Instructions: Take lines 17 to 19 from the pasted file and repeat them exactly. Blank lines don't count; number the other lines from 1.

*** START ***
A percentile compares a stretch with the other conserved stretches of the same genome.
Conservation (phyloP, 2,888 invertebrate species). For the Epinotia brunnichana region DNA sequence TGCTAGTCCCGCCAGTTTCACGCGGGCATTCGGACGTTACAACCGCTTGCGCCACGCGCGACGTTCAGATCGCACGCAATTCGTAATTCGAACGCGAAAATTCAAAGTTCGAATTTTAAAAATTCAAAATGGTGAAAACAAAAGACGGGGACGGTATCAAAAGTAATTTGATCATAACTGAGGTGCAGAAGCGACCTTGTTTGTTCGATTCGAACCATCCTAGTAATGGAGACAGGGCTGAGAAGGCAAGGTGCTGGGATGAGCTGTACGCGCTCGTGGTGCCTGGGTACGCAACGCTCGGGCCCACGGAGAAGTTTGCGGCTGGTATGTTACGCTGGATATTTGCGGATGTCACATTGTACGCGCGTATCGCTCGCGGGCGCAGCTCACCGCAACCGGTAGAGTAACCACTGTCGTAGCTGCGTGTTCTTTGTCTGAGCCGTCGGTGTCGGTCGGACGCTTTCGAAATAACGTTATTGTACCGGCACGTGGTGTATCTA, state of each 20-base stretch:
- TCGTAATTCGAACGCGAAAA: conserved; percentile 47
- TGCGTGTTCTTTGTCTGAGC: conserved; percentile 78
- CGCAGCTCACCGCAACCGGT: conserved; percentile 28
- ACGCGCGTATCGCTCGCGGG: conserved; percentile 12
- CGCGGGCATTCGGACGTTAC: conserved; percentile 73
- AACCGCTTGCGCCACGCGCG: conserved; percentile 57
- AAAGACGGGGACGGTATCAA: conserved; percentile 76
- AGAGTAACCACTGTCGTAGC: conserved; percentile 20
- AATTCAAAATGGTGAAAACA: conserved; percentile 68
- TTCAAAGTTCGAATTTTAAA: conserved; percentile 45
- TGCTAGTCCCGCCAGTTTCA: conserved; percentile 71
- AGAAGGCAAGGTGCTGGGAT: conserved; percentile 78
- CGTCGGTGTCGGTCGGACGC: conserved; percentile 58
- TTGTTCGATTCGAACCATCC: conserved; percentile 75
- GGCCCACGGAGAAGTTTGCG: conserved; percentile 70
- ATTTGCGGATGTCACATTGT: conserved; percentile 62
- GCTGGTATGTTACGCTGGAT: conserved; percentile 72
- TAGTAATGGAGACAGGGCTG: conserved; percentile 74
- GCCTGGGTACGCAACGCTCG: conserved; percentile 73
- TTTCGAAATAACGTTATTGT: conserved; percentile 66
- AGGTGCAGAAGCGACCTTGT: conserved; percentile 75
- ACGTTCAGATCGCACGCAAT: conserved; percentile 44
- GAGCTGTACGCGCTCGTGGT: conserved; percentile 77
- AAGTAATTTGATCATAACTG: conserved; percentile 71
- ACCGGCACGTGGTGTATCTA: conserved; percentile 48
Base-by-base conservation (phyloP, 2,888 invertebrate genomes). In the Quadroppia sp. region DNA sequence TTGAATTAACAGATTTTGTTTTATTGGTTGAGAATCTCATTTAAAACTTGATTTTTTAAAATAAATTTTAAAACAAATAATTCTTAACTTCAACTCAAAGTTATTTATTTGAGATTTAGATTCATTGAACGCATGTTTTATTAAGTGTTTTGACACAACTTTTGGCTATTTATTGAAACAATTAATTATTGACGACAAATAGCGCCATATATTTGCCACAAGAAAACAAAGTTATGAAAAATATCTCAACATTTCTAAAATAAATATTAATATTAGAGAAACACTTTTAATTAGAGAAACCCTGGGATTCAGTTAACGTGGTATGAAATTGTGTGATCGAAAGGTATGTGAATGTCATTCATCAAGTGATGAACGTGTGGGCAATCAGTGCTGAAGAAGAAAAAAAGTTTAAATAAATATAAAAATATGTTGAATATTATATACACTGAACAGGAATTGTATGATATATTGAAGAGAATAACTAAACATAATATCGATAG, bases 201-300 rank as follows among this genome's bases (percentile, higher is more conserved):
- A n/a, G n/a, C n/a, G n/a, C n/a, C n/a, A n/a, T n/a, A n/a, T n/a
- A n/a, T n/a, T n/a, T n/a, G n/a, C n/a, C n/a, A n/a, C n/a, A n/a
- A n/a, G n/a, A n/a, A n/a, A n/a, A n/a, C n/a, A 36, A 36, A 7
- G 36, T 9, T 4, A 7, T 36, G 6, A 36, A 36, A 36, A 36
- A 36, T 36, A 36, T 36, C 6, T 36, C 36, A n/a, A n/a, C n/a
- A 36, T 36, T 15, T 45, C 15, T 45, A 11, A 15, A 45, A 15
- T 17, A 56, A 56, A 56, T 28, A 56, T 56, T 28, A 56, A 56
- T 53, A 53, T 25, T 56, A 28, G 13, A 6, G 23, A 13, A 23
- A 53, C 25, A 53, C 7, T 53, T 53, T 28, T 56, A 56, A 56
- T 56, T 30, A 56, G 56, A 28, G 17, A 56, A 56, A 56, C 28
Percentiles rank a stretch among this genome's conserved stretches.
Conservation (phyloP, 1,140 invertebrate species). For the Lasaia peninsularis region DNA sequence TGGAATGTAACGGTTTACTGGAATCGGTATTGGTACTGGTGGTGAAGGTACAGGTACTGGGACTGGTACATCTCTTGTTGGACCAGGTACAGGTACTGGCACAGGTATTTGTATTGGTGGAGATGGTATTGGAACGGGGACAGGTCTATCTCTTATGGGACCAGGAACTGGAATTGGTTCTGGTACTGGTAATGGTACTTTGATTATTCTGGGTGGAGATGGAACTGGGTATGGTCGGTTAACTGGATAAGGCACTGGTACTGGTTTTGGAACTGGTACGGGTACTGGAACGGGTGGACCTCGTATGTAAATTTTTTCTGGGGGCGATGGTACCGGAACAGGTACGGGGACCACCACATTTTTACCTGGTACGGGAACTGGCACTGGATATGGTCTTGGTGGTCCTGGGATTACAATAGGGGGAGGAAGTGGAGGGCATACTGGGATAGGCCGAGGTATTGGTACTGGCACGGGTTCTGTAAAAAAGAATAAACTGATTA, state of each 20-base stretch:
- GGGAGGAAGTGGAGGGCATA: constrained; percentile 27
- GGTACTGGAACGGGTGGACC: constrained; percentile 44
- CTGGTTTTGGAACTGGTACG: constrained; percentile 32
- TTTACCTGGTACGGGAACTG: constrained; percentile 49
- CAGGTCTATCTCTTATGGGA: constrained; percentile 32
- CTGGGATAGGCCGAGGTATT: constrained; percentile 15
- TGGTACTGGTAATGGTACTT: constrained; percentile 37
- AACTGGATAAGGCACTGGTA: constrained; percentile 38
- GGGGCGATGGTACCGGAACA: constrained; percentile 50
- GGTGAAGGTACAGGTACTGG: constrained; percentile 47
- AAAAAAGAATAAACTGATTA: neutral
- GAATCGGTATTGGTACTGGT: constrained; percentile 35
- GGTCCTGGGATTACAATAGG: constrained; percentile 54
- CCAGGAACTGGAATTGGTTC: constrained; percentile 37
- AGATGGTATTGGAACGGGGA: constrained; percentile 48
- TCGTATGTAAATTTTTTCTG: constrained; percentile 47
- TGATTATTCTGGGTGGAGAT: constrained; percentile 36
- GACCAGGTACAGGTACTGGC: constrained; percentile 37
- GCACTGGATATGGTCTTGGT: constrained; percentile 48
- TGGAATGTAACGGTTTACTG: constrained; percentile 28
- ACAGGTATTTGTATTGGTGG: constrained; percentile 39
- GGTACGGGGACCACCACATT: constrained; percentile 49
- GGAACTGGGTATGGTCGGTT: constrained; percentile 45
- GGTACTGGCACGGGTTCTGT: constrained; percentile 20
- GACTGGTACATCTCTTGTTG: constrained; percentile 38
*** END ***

- GGCCCACGGAGAAGTTTGCG: conserved; percentile 70
- ATTTGCGGATGTCACATTGT: conserved; percentile 62
- GCTGGTATGTTACGCTGGAT: conserved; percentile 72